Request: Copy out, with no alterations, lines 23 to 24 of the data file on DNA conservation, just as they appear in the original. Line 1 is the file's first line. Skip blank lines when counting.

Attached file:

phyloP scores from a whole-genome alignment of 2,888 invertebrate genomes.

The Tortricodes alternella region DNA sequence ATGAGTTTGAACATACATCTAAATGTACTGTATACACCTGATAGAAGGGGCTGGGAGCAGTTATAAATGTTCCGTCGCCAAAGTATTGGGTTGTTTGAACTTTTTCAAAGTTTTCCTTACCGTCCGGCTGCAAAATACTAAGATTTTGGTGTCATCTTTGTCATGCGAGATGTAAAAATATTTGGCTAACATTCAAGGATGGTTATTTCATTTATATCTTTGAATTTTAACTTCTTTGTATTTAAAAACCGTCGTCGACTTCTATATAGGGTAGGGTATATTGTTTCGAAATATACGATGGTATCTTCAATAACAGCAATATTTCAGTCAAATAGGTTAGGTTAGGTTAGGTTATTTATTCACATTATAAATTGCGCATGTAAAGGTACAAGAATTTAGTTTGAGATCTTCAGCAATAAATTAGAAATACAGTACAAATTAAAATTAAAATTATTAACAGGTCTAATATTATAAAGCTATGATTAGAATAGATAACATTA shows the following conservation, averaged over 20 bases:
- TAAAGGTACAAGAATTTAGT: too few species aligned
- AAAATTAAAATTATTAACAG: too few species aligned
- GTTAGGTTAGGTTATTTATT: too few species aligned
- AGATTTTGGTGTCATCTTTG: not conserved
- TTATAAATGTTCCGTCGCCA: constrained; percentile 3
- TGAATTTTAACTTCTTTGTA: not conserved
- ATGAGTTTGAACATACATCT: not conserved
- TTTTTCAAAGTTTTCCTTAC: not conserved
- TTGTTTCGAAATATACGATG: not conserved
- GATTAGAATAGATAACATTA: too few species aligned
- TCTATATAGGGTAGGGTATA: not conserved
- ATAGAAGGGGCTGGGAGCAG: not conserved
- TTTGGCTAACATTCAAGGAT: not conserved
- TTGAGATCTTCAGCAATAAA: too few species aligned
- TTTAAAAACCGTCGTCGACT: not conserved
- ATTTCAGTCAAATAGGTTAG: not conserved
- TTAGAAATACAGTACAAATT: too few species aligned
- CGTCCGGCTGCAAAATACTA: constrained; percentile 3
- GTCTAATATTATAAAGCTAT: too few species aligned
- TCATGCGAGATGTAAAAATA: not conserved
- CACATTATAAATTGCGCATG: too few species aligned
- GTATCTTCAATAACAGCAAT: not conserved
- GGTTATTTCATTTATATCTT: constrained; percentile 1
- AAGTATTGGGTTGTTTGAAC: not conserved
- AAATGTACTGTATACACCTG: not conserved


- CACATTATAAATTGCGCATG: too few species aligned
- GTATCTTCAATAACAGCAAT: not conserved